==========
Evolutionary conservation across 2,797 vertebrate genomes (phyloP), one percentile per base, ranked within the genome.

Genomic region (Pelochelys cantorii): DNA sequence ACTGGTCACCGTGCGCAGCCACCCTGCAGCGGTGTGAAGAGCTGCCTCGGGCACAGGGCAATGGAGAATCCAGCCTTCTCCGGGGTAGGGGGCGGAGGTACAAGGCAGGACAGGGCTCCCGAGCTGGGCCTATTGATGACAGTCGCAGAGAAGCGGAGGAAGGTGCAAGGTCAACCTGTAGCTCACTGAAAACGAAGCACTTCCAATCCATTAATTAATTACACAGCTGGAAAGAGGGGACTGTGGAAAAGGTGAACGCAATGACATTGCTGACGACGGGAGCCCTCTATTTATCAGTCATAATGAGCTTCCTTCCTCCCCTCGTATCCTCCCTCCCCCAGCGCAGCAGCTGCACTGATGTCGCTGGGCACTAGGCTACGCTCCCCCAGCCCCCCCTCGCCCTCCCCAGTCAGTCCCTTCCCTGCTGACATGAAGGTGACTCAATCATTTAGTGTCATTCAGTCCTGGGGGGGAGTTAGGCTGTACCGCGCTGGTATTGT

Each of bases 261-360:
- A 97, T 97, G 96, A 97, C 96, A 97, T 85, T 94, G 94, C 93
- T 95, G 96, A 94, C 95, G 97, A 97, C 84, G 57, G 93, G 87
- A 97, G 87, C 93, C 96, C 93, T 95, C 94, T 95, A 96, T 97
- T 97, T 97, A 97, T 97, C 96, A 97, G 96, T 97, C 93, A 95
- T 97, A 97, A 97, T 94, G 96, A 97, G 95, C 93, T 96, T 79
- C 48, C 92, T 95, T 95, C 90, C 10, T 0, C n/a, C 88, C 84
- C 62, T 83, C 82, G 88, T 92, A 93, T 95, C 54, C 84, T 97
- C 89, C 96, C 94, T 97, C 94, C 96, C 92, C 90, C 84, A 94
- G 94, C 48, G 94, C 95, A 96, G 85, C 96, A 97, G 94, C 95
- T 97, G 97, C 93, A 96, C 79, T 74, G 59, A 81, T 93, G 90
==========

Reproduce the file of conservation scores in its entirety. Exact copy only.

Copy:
Evolutionary conservation across 2,797 vertebrate genomes (phyloP), one percentile per base, ranked within the genome.

Genomic region (Pelochelys cantorii): DNA sequence ACTGGTCACCGTGCGCAGCCACCCTGCAGCGGTGTGAAGAGCTGCCTCGGGCACAGGGCAATGGAGAATCCAGCCTTCTCCGGGGTAGGGGGCGGAGGTACAAGGCAGGACAGGGCTCCCGAGCTGGGCCTATTGATGACAGTCGCAGAGAAGCGGAGGAAGGTGCAAGGTCAACCTGTAGCTCACTGAAAACGAAGCACTTCCAATCCATTAATTAATTACACAGCTGGAAAGAGGGGACTGTGGAAAAGGTGAACGCAATGACATTGCTGACGACGGGAGCCCTCTATTTATCAGTCATAATGAGCTTCCTTCCTCCCCTCGTATCCTCCCTCCCCCAGCGCAGCAGCTGCACTGATGTCGCTGGGCACTAGGCTACGCTCCCCCAGCCCCCCCTCGCCCTCCCCAGTCAGTCCCTTCCCTGCTGACATGAAGGTGACTCAATCATTTAGTGTCATTCAGTCCTGGGGGGGAGTTAGGCTGTACCGCGCTGGTATTGT

Each of bases 261-360:
- A 97, T 97, G 96, A 97, C 96, A 97, T 85, T 94, G 94, C 93
- T 95, G 96, A 94, C 95, G 97, A 97, C 84, G 57, G 93, G 87
- A 97, G 87, C 93, C 96, C 93, T 95, C 94, T 95, A 96, T 97
- T 97, T 97, A 97, T 97, C 96, A 97, G 96, T 97, C 93, A 95
- T 97, A 97, A 97, T 94, G 96, A 97, G 95, C 93, T 96, T 79
- C 48, C 92, T 95, T 95, C 90, C 10, T 0, C n/a, C 88, C 84
- C 62, T 83, C 82, G 88, T 92, A 93, T 95, C 54, C 84, T 97
- C 89, C 96, C 94, T 97, C 94, C 96, C 92, C 90, C 84, A 94
- G 94, C 48, G 94, C 95, A 96, G 85, C 96, A 97, G 94, C 95
- T 97, G 97, C 93, A 96, C 79, T 74, G 59, A 81, T 93, G 90